You seem to use whatever version of C suits you argument. K&R C and standard Cs do not have integration of machine code. Therefore languages like GNU C must implement them as a hack extention. This is not what I call clean integration. colorForth allows machine language integration by design. This is the whole purpose of the colorForth macros.
On compactness, fine let us choose a implementation then compare. I choose colorForth, I await you choice of C implementation.
On interactive development, I didn't state that colorForth has a debugger. Interactivety is achieved through a extremely tight edit/compile/test cycle, and entry points to every word.
Where did I seperate a computer language from it's implmentation? Look at ObjectiveCaml for a typeded infix language which is much cleaner than C, and even beats C on occasion in performace.
Please show me the abuguity in the colorForth specification. Are you comparing this to C? Many paragraphs of the C specification say the handling of a certain construct is implementation defined, how much more ambiguous can you get?
I have some advice for you tk, try implementing a parser for the C language. You said this was "quite tractable", lets see it. I think if you did this, you might actually understand how bogus the design of the C language is. You might also understand my abhorrence for it.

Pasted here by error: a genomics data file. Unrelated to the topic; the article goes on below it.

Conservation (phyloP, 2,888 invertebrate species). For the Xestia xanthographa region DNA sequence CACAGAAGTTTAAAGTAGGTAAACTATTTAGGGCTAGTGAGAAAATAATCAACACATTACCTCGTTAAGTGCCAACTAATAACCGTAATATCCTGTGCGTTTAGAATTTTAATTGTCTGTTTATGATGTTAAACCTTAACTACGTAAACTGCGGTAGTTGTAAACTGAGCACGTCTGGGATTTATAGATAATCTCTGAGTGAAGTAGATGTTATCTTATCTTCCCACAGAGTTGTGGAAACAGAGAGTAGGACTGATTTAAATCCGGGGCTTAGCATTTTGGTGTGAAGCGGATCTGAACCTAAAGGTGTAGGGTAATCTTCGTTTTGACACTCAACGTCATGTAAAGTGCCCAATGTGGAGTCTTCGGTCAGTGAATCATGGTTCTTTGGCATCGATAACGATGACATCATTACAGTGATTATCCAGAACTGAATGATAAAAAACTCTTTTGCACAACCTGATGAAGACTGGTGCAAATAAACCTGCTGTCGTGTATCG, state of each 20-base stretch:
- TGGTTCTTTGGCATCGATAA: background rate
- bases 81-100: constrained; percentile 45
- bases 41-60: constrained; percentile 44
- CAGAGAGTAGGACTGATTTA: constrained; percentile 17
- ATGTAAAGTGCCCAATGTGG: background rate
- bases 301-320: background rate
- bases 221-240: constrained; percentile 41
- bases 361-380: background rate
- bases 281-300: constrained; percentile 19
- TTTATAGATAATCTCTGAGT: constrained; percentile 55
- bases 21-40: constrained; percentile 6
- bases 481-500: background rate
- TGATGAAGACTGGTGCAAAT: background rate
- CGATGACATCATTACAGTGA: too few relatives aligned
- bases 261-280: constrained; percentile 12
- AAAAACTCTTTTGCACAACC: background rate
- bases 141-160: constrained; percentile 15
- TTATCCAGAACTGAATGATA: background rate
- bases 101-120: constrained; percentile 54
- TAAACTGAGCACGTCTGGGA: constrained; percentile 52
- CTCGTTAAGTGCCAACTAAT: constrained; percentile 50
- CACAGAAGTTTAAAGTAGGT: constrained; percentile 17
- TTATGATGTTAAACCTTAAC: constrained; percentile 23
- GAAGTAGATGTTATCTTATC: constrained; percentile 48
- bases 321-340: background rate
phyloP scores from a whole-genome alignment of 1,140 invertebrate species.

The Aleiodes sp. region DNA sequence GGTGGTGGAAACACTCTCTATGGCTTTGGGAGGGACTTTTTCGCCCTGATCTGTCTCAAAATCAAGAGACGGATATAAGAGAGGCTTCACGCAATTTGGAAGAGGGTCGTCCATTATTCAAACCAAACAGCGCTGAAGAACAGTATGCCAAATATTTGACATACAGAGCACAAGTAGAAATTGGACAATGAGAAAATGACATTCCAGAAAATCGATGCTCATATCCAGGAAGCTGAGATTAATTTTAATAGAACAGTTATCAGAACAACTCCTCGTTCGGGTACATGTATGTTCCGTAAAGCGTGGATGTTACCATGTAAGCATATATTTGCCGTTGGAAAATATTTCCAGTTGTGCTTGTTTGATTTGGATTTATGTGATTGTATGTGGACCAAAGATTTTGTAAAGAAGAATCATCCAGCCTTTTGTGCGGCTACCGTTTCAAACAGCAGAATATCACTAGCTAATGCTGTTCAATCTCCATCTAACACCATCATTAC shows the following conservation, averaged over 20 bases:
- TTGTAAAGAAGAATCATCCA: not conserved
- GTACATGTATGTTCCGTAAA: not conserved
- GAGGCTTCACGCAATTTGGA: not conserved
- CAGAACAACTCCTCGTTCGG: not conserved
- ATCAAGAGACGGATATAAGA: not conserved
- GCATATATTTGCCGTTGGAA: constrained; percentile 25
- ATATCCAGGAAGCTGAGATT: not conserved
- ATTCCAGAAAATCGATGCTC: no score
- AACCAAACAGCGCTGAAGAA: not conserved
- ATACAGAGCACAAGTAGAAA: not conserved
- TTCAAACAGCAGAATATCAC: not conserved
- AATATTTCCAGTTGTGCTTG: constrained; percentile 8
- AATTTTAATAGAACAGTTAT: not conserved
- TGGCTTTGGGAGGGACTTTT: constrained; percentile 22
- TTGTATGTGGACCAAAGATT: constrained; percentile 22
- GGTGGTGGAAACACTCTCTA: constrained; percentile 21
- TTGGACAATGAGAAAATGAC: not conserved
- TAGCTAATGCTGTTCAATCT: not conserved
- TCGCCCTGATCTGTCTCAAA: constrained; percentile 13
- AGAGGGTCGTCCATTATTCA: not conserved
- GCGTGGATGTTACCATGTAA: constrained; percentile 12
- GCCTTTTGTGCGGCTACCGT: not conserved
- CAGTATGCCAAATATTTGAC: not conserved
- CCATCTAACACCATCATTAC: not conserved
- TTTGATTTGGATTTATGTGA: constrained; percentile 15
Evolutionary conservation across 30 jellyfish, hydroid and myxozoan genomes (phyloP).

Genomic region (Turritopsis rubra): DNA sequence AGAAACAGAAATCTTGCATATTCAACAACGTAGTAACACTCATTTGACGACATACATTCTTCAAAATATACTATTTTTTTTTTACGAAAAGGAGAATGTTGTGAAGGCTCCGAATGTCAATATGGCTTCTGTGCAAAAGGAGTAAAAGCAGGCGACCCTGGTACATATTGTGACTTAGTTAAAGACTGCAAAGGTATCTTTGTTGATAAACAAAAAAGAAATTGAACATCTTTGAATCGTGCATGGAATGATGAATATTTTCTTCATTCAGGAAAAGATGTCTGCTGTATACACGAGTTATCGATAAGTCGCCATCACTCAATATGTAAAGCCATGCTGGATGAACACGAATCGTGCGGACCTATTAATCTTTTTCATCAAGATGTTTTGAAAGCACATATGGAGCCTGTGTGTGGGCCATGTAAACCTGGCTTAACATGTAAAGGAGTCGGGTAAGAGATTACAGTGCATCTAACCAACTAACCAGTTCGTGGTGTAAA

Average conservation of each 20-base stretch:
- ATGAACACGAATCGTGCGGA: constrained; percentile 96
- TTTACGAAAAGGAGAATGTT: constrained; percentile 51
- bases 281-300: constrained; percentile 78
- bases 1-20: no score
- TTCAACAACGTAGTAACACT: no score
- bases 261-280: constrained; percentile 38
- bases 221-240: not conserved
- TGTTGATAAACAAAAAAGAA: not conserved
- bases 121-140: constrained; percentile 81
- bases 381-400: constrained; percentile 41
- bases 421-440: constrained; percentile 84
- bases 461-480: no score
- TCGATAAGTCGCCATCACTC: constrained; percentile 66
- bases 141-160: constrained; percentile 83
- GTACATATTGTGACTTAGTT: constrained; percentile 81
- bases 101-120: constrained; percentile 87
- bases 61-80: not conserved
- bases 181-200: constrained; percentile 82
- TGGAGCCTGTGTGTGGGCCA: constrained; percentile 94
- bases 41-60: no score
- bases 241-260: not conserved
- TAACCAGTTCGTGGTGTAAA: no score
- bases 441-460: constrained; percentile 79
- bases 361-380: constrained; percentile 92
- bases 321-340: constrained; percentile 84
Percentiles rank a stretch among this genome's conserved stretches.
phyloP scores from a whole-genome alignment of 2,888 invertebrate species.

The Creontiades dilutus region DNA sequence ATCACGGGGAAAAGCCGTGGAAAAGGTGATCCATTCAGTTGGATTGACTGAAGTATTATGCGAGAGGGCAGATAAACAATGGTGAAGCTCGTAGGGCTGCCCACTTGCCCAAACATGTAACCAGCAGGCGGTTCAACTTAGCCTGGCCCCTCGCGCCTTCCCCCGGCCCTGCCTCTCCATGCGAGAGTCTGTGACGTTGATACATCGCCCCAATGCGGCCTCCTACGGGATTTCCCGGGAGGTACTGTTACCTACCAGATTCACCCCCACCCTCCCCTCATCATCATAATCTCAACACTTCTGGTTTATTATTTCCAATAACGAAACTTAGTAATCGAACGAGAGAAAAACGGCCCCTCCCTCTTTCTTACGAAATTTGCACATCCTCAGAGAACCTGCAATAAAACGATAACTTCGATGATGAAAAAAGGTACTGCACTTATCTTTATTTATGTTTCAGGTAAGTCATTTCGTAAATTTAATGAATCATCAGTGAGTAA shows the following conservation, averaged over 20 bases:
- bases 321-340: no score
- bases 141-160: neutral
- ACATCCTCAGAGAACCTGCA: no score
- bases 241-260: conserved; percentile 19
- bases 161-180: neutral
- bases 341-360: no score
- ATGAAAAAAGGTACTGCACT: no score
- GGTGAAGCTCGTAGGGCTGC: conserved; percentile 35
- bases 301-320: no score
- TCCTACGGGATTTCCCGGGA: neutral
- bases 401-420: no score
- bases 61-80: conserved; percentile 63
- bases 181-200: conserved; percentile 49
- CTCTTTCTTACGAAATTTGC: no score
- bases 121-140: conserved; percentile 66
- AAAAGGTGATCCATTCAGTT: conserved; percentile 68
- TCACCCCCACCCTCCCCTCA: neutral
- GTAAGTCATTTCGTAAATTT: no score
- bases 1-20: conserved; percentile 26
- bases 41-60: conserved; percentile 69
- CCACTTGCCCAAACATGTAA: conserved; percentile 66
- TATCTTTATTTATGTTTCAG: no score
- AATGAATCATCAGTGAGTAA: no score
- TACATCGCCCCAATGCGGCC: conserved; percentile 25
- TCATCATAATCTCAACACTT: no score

For me, I try to avoid design disasters where I can. I try to avoid projects which have such a great inertia. I like software that is small, fast, and nimble; changable. Software should be built to last, but not built to stay. Free software has many examples of software built to stay. Mozilla, gcc, Linux, Gnome, KDE, are all built to stay, if they last it is not because of design elegance but because they are unmovable.
My quote of the Tao:
In pursuit of knowledge,
every day something is added.
In the practice of the Tao,
every day something is dropped.
Less and less do you need to force things,
until finally you arrive at non-action.
When nothing is done,
nothing is left undone.